The last half term has been one of the shortest due to Easter falling early this year. However this has not deterred the girls and staff at Saint Martin’s from fitting in an ever growing number of activities and trips into a four and a half week slot! Over 50 girls from the Senior School enjoyed a weekend at Ingestre Hall in Staffordshire where they rehearsed songs, scenes from musicals, put together dance routines and painted the scenery for our annual charity concert. The theme this year was “Back to the Movies” and involved a record number of staff as well as girls. The concert was a sell out and over £1500 was raised for the Senior School Charity, “Camfed”.
Year 6 have just returned from their annual trip to London during which they enjoyed seeing the sights, shopping and a trip to the theatre to see the musical “Charlie and the Chocolate Factory”. Girls in Year 2 also have had a busy half term sampling lessons in the Junior School as part of their transfer programme. Highlights included lessons in Philosophy, Spanish, Football skills and Art, not to mention inviting their parents for lunch. The half term has finished on a high with “Easter Egg Bingo” organized by the Parents’ Association, the Celebration of Sport assembly and the “Saint Martin’s Got Talent” competition.
You may well remember in my Blog last December I wrote about the need for us to teach young people to slow down, pause for thought, switch off electronic devices, reflect and find time for silence in their busy lives. I would like to return to the theme of technology and in particular e-safety and keeping young people safe on line.
I’m sure that as parents you ask yourself the question: At what age should children be given use of mobile devices? I was interested to read a while ago that the Prime Minister, David Cameron, has banned his three children, then aged 3, 6 & 11, from having mobile phones and tablets although apparently they could use their parents’ iPads “from time to time”.
I am sure that many parents give thought to this and worry about the age at which it is acceptable to allow their children to have regular use of such technology. I think the answer probably depends on the child and their level of maturity plus their willingness to follow advice and guidance. However, I do believe that it’s probably a good idea to do so at some point before the children start Senior School because it will give parents the opportunity to educate their children in safe use of the device, at an age when most of them are still receptive to parental advice. If parents wait until their children are 13 or 14 there is a risk that the child thinks he or she knows best and will take no notice of guidance from adults.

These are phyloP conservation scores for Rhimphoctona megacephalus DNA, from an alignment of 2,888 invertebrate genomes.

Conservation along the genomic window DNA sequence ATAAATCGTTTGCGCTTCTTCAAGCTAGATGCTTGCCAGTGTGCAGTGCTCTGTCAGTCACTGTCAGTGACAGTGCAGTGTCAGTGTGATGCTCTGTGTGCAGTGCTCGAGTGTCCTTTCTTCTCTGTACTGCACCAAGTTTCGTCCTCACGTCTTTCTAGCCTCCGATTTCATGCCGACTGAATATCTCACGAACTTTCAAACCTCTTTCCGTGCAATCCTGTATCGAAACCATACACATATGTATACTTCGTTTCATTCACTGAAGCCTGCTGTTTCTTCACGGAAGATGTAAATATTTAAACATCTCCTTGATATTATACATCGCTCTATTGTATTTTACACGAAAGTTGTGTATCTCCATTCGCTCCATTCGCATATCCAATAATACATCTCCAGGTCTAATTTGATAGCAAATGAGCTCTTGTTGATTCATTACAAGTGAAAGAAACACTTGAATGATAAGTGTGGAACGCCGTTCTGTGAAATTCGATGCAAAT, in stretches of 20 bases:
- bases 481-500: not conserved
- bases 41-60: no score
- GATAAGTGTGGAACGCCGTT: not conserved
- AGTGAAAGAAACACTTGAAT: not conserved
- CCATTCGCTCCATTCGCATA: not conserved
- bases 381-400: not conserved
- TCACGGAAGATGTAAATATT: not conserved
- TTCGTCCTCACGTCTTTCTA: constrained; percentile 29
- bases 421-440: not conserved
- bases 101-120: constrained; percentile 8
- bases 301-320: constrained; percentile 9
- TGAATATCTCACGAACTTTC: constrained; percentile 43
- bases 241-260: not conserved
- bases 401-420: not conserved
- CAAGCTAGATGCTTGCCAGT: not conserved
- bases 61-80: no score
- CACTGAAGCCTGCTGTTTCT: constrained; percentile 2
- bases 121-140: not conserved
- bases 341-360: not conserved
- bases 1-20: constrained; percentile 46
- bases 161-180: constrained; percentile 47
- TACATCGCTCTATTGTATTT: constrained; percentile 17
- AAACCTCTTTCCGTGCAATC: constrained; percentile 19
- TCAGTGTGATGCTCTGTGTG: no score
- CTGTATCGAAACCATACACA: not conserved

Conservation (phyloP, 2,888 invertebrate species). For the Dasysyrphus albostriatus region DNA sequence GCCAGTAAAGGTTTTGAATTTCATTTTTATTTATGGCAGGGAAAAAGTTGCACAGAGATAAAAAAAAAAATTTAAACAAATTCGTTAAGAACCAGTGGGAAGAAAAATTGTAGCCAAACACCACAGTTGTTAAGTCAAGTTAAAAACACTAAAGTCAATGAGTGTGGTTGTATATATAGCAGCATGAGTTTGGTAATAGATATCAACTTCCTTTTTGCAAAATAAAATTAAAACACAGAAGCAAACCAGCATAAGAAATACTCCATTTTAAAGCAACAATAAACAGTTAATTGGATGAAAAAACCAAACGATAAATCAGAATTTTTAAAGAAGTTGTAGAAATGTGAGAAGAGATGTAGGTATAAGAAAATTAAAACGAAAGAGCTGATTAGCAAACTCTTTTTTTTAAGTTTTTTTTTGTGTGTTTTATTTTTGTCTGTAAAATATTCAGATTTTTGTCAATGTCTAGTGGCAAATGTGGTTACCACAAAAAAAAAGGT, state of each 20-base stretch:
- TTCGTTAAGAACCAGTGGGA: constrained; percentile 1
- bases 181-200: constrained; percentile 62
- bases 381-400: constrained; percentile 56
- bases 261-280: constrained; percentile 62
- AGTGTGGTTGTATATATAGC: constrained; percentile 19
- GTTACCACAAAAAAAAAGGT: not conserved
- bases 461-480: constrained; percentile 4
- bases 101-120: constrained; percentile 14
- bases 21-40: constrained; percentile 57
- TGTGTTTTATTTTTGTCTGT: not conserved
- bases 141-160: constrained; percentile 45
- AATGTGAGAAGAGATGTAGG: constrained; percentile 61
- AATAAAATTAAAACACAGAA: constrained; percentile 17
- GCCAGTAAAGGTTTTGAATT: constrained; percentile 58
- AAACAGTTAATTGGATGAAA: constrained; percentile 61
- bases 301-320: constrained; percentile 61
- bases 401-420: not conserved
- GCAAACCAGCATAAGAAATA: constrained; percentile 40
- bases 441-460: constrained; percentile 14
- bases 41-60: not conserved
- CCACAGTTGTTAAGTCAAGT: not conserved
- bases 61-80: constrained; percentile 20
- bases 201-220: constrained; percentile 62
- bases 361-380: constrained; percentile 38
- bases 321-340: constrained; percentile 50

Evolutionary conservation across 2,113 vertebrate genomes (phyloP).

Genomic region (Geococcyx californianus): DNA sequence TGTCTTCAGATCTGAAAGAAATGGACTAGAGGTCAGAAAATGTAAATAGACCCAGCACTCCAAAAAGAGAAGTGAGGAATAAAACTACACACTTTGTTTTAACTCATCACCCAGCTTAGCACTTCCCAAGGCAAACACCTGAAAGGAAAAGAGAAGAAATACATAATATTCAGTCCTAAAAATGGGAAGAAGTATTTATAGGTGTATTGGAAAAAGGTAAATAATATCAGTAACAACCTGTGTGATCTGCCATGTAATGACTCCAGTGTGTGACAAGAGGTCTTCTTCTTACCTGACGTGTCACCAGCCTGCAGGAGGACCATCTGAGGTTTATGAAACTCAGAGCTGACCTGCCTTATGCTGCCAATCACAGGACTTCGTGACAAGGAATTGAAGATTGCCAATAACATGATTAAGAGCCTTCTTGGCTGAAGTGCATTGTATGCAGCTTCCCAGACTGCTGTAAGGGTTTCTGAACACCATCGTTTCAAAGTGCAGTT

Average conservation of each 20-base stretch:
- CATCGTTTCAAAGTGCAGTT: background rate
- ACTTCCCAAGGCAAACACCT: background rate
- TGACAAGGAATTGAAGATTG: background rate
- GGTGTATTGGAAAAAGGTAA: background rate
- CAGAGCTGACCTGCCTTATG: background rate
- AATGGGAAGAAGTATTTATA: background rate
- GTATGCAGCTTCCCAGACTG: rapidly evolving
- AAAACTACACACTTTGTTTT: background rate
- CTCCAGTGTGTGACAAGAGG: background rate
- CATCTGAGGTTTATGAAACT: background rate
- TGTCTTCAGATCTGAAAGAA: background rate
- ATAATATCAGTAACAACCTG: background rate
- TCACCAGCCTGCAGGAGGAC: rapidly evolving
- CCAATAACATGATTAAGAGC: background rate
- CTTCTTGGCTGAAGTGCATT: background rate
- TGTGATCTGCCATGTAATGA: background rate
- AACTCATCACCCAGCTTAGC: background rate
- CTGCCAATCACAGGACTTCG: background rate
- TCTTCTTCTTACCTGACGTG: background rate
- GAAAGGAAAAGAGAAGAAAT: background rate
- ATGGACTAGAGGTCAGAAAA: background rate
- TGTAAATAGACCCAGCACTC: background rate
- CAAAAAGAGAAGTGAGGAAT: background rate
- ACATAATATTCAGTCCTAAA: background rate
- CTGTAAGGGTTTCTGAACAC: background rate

We all know that safe use of mobile devices and the internet can bring huge advantages, including the support of learning, which is why we have introduced the use of iPads in both Alice House and Junior school, but we are also aware of the risks and dangers. The freedom and openness created by the World Wide Web and flexibility of electronic mailing and communication clearly have downsides, as well as advantages. For our pupils, they are the digital natives and therefore accept all aspects of technology and social media as simply as breathing.
However there are downsides to such freedoms; parents and school need to be vigilant and proactive to the negative aspects of the internet and accompanying technologies.
Not allowing children to use the devices is not the answer; a better approach is to introduce them at an age when the children will learn how to use them safely, under the guidance and control of their parents and teachers, to get the most benefit from them.
On Friday 4 March Saint Martin’s hosted an e-safety talk aimed at parents of girls in Years 3 – 7. The talk was delivered by the NSPCC in conjunction with the telephone company O2. I relished the opportunity to listen to an expert speaker on the tricky issue of ensuring our girls are using technology safely and constructively. Our job as educators is to support and prepare all our students for the world they are moving into, this is undoubtedly a challenge as the pace of change is relentless. Social media itself can be a great enabler, giving a wider audience to new ideas and sharing experiences. The capacity to ‘talk’ and exchange ideas with like minds across the globe is exciting and liberating in equal measure – education after all is about opening the mind. There is a safety warning that accompanies such freedom and it is vital within school and at home that we embrace the opportunities whilst teaching and safeguarding against the negative aspects too.
The speaker from NSPCC provided staff and parents with relevant and useful reference points which can be accessed easily online:
I hope you find the sites useful.
As the Spring Term comes to a close, I wish “bon voyage” to our Geographers who are travelling to Iceland. I hope that you have a wonderful time and return safe and sound. A huge thank you goes to Mrs Fowles, Mrs Parker, Miss Bednall and Mrs Linford for organizing this trip and giving up precious holiday time to accompany the girls. I look forward to hearing your stories and sharing your pictures after the holiday. For those of you who are staying at home during the Easter break – I wish you a restful half term holiday.